“Whether the designer intended to captivate the eye with extravagant materials and workmanship or to invite moral and spiritual contemplation,” the Cooper Hewitt notes, “an abundance of detail supports either pursuit.”
The 3-D model: Rossi suggests printing the panel in color to best accentuate its intricate details. Users may need to scale down the model in order to use Shapeways, Makexyz and other online printing services. To resize a rendering, try editing the file with a free 3-D modeling program like Meshmixer. Find step-by-step instructions here.
Alternative options: Interior decorating buffs can download a variety of furnishings and household items, including vases, a Qing dynasty porcelain bowl and a mahogany armchair made in New York around 1810.
The artifact: This Bell X-1 plane—named “Glamorous Glennis” in honor of pilot Chuck Yeager’s wife—was the first to fly faster than the speed of sound. During an October 14, 1947, flight, Yeager reached a speed of 1,127 kilometers, Mach 1.06, at an altitude of 13,000 meters; less than a year later, on March 26, 1948, he topped his previous record by attaining a speed of 1,540 kilometers, Mach 1.45, at an altitude of 21,900 meters. According to the National Air & Space Museum, the United States government continued using the bright orange plane until mid-1950. At the time of its “retirement,” the X-1 had completed 19 contractor demonstration flights and 59 Air Force test flights.
The 3-D model: Digitization staff used laser scanners to capture the plane’s geometric data and photogrammetry to capture color information. As Rossi explained in 2015, the team had trouble scanning the X-1’s glass windshield and dark blue circles painted near the plane’s wings. The glass proved difficult to scan because the team’s lasers simply passed through it, while the paint patches failed to absorb the pulses of light emitted by the laser. To work around these issues, the digitization officers relied on CAD software and careful manual editing. A scale model of the plane created from laser scan data is available for download.
Alternative options: The gunboat Philadelphia and the Wright Flyer aren’t viable candidates for 3-D printing, but the digitization portal does include several other flight- and transportation-related artifacts: Try downloading Earhart’s flight suit or various components of the Apollo 11 Command Module.
Costume boots for The Wiz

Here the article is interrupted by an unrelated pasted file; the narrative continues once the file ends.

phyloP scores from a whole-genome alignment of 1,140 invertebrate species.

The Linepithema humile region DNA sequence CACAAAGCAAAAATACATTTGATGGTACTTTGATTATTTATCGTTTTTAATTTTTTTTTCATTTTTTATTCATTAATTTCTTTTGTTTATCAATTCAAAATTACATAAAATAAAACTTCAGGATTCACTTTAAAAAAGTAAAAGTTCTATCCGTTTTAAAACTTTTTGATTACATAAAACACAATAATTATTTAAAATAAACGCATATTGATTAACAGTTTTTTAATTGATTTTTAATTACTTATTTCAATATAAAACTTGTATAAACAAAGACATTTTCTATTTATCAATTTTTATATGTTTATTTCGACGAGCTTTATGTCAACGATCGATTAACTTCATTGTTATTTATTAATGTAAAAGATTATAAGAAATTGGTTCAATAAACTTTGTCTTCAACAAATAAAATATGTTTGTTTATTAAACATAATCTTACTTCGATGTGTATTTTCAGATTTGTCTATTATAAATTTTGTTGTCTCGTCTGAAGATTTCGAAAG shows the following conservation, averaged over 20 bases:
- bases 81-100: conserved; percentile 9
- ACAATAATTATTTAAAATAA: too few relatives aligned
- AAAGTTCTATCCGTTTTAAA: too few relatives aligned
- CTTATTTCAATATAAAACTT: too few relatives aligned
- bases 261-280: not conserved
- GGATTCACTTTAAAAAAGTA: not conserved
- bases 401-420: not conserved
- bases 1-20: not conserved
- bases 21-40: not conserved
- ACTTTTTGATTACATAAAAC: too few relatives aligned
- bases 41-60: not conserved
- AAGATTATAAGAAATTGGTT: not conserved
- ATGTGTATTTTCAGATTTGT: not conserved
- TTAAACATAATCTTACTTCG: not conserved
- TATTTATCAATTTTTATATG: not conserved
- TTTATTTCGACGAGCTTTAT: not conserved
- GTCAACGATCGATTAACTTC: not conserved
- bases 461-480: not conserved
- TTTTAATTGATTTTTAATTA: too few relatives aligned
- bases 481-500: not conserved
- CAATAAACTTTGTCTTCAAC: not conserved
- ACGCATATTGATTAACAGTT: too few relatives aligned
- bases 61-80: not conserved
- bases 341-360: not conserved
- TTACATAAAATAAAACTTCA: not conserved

The artifact: Actor Carl Hall wore these platform boots while playing the title role in The Wiz, a 1975 Broadway musical that reimagined L. Frank Baum’s The Wonderful Wizard of Oz through the lens of modern African-American culture. The production—lauded for showcasing an “unapologetically American way of life”—won seven of the eight Tony Awards for which it was nominated, including the coveted Best Musical prize.
The 3-D model: According to the National Museum of African American History & Culture, which houses an array of costumes designer and director Geoffrey Holder crafted for the show, the leather boots are affixed atop wooden platforms (the soles measure 1.5 inches tall, while the heels stand 3 inches tall). A tour of the 3-D costume model reveals otherwise overlooked details, like the word “Wiz” scribbled onto the shoes’ soles in black ink. These soles are covered in non-skid black rubber to keep Hall from slipping on stage.
Alternative option: In 1988, 14-year-old Seba Johnson became the youngest alpine skier in the Olympic Games’ history. She was also the first African-American woman to compete in the sport at the Olympics. Her vegan-friendly synthetic ski boots are available for download via the 3-D portal.
Rossi and the rest of the digitization team plan on adding more models to the 3-D portal (which is set to be revamped early next year) in the near future.
“I as a Smithsonian employee am incredibly fortunate because I’ll see some of this amazing stuff behind the scenes,” says Rossi. “But my goal is how do we unlock more of this collection. What you see on the website is really just a tiny, tiny, tiny, small fraction of ... potential [artifacts]. The thing that excites me is how do we scale up the technology so that we can unlock more of these collection objects for research [and] education around the country and the world.”